Islands Chief Justice Anthony Smellie ruled to protect several boat captains’
rights to continue using a piece of land in SafeHaven for their boats and
justice Wednesday extended a previous court-ordered injunction that preserves
the status quo with regard to use of certain SafeHaven land and ordered that
the matter go to trial.
proceedings centre around a piece of land in the Safe Haven area that the
captains claim they have used as a docking and loading area for more than 20
years. The land is owned by the Port Authority of the Cayman Islands and is
being leased to the Dragon Bay Development to be developed into a new marina.
captains previously won a temporary injunction against any further work on the
site that would impede access and infringe on their business operations. This
was done primarily so the integrity of the site would remain fundamentally
unchanged before the Chief Justice returned his decision about whether the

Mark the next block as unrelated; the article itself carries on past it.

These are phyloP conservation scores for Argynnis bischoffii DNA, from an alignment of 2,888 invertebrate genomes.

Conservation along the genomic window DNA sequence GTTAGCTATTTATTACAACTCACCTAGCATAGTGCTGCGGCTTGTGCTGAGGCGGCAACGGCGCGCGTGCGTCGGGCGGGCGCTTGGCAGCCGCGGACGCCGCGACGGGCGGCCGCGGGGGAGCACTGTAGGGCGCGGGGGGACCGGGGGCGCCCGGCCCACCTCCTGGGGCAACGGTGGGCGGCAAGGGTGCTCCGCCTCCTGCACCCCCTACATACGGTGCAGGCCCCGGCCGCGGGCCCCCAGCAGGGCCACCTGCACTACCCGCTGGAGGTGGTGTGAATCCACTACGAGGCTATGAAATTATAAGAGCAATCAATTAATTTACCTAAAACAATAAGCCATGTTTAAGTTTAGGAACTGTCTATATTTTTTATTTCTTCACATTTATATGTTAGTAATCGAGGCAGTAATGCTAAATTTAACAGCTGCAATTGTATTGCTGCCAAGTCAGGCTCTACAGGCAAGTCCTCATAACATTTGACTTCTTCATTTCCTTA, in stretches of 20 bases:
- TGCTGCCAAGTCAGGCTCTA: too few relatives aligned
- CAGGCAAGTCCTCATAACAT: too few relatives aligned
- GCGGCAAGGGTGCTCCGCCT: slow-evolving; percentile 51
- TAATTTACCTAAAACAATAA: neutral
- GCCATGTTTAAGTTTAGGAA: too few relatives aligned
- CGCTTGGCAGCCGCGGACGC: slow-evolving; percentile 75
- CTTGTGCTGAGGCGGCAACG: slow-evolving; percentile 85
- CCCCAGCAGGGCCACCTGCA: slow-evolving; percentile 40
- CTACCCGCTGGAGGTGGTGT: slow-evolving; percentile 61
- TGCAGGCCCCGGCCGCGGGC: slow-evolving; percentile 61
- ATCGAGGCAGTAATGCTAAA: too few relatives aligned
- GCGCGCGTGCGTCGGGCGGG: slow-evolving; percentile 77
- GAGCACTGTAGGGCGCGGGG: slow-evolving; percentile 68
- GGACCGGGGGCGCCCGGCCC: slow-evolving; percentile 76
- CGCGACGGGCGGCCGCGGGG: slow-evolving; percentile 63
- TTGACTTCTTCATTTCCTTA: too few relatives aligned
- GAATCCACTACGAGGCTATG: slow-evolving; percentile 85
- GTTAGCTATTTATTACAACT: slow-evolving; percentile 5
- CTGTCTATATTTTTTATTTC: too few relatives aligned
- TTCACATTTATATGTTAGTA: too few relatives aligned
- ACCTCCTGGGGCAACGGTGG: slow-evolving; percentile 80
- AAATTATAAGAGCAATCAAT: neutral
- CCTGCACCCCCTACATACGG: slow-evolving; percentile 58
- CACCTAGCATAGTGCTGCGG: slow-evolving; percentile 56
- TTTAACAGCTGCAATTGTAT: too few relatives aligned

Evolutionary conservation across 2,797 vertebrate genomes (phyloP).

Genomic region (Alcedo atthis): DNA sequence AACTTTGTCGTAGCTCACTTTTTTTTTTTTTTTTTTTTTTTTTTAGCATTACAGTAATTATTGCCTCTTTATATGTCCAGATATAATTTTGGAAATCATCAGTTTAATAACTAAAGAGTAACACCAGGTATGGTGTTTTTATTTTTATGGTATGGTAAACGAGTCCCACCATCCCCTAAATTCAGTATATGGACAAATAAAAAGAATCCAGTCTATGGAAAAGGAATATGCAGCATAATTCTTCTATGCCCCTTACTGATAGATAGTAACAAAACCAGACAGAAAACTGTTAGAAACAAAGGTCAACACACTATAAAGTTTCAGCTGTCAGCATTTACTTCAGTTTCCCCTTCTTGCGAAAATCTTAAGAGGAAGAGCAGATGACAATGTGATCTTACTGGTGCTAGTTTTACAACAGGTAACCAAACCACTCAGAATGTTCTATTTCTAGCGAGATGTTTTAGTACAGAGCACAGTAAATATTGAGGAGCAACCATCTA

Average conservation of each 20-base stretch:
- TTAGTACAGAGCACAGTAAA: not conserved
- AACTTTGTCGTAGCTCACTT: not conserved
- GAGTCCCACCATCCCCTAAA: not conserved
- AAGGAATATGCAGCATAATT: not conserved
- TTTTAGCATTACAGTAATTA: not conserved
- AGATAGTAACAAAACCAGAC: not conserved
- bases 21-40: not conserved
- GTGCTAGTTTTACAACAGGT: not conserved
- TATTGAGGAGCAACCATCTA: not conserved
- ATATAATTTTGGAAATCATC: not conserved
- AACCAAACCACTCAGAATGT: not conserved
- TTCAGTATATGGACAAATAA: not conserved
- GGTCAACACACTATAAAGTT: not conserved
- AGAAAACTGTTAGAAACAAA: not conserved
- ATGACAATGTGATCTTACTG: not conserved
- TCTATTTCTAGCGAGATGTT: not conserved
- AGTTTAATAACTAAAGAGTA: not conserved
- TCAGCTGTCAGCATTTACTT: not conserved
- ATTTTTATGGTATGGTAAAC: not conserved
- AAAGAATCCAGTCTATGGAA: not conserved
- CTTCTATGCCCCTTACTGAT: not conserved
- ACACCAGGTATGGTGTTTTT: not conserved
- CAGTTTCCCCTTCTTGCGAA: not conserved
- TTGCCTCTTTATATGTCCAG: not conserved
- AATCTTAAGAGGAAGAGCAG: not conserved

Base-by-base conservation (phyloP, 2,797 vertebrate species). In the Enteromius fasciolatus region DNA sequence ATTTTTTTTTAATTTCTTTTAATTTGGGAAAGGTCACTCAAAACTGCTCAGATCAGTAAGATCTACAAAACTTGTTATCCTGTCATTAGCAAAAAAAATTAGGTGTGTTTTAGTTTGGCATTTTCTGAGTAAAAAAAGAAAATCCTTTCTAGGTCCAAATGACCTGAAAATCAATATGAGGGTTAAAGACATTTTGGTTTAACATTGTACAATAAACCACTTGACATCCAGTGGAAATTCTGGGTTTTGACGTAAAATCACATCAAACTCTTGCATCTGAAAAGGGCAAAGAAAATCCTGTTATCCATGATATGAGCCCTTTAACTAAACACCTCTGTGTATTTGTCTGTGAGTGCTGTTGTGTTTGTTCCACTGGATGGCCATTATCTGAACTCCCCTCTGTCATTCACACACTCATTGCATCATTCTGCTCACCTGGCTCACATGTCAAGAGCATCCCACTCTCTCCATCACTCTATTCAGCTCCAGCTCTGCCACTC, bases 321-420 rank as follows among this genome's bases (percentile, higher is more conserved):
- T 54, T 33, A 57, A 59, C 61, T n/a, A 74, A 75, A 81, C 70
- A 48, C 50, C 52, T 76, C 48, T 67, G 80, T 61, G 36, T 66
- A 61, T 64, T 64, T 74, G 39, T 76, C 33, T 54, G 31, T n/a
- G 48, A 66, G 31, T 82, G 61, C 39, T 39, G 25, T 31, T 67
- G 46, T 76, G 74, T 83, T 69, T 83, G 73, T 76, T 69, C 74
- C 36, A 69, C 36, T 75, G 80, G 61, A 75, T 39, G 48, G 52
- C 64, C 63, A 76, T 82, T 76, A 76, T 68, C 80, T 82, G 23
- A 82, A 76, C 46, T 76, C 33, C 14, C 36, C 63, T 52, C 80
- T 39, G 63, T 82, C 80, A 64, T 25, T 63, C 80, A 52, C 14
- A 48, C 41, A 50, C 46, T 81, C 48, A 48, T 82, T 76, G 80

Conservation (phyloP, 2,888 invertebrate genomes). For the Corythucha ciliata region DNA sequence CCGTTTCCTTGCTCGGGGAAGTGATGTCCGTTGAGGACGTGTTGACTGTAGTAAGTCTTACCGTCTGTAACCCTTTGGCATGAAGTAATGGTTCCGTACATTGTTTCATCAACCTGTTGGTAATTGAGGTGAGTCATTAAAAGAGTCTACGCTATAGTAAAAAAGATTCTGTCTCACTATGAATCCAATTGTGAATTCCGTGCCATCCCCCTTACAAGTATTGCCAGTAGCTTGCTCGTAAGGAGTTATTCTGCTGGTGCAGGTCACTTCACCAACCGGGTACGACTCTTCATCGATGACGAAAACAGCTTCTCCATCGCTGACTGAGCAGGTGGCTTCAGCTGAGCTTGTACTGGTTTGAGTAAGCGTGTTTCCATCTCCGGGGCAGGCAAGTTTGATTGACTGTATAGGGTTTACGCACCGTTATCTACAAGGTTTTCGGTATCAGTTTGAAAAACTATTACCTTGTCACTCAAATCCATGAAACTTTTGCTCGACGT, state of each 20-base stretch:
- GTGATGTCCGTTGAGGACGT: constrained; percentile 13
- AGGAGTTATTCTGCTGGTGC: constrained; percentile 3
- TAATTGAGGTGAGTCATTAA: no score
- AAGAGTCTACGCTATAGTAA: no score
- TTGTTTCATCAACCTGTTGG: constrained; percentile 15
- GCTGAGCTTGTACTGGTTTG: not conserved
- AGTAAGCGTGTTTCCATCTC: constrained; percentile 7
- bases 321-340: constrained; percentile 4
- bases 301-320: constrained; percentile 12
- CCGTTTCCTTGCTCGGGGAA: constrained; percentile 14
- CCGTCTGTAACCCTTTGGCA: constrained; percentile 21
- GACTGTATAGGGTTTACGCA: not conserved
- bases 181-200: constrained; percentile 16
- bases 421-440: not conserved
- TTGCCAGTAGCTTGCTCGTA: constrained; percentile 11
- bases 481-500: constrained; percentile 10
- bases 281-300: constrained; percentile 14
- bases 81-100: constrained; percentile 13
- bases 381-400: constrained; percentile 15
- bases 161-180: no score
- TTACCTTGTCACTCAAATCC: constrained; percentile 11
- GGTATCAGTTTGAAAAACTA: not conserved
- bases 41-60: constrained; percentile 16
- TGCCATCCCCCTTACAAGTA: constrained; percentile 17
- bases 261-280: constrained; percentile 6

matter would go to trial.
decision, Justice Smellie said that part of his consideration was that measures
had to be taken to preserve the site. He added that it was evident that the
boat operators have carried on business interests that generate substantial
funds on the land. He said the boat operators felt their rights were being sold
away and are concerned about the developer’s aims and objectives.
satisfied that the balance of convenience is with the plaintiffs and grant the
interlocutory injunction until trial,” said Justice Smellie. The ruling means
that the developers of the site can do no more work that will lead to
fundamental changes to the integrity of the area until the end of the trial.
invited both sides to look at mediation options.